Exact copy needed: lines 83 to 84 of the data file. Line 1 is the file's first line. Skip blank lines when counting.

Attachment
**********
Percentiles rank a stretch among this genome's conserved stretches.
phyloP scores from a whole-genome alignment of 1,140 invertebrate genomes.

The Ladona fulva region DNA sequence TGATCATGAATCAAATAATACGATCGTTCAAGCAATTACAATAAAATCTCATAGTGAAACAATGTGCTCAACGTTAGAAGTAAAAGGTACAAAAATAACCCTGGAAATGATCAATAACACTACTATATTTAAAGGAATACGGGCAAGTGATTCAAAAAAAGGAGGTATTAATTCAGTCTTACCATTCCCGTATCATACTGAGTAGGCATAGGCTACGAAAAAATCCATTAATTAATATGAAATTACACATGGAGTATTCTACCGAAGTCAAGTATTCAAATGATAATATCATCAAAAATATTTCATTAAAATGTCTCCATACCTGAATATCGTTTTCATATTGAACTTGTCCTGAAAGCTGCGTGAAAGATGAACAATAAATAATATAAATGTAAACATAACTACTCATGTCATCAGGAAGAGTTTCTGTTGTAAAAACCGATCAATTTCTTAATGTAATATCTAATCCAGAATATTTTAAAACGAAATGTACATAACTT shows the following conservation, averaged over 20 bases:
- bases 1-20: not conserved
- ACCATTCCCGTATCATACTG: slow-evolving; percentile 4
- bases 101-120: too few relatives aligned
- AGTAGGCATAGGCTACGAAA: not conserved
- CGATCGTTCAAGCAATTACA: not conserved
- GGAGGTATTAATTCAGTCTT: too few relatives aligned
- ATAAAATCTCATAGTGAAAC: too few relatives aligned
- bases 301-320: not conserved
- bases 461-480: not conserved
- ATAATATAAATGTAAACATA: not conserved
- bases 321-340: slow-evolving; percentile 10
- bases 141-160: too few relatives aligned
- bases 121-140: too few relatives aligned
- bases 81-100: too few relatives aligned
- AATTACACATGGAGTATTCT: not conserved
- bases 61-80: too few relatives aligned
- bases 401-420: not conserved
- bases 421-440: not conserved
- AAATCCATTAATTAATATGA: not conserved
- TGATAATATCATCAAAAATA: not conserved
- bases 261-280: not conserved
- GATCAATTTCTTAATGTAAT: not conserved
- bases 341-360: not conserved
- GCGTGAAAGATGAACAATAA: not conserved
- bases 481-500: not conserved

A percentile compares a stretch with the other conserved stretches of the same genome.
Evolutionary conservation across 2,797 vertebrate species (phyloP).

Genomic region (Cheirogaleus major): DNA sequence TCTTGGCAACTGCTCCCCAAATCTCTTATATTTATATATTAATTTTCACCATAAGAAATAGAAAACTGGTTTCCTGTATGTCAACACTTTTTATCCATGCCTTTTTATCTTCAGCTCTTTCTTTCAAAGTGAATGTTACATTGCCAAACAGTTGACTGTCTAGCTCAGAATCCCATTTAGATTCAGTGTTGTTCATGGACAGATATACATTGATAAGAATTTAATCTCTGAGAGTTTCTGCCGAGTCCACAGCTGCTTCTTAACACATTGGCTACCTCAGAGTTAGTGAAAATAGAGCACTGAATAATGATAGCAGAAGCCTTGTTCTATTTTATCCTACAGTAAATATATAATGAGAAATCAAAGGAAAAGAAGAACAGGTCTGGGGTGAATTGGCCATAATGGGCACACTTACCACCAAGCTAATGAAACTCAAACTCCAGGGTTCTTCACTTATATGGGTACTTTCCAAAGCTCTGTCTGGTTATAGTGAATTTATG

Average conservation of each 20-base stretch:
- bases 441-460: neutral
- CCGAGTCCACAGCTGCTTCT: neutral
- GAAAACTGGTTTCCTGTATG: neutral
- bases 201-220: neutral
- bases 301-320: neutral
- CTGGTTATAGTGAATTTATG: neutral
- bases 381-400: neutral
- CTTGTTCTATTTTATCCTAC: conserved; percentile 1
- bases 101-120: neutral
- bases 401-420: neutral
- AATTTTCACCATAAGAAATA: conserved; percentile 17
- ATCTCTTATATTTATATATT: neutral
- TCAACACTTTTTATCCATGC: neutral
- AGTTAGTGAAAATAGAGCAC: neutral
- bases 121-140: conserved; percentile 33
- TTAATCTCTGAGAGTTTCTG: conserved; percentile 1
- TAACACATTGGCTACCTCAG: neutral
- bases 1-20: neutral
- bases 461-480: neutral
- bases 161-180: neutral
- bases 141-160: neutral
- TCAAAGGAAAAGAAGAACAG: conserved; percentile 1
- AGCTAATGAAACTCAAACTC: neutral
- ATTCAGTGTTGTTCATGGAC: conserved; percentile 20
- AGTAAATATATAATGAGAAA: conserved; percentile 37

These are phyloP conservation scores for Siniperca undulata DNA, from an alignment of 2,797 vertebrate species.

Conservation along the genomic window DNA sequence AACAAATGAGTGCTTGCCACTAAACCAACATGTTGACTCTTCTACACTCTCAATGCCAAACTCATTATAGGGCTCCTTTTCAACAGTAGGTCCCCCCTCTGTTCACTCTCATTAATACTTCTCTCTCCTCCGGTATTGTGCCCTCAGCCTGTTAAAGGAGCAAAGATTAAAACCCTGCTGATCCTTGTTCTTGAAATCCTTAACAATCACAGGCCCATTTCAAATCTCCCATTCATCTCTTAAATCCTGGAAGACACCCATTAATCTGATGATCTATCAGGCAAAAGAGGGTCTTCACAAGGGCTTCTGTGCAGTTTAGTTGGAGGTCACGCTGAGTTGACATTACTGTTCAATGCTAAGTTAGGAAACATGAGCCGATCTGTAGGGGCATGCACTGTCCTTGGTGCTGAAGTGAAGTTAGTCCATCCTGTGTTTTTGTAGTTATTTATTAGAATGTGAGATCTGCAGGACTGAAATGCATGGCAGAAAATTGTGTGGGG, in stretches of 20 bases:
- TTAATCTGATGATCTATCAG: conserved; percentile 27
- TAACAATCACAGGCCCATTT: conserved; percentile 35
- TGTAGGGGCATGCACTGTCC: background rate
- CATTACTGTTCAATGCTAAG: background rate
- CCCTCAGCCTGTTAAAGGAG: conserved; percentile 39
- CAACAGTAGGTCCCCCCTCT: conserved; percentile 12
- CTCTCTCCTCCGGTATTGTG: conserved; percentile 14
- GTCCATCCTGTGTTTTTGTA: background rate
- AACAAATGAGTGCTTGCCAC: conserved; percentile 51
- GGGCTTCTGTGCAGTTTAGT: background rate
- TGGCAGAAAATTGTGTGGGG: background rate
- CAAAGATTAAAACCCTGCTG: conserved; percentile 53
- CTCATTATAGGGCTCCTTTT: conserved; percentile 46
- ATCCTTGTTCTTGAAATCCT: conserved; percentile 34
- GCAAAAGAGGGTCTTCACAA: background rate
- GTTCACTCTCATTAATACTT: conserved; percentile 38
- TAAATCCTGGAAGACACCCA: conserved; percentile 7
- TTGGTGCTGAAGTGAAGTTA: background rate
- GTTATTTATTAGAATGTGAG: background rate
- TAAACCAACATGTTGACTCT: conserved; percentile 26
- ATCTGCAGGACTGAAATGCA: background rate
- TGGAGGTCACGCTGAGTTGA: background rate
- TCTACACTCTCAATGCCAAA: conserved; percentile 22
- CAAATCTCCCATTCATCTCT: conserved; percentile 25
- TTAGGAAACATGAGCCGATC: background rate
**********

- CAAATCTCCCATTCATCTCT: conserved; percentile 25
- TTAGGAAACATGAGCCGATC: background rate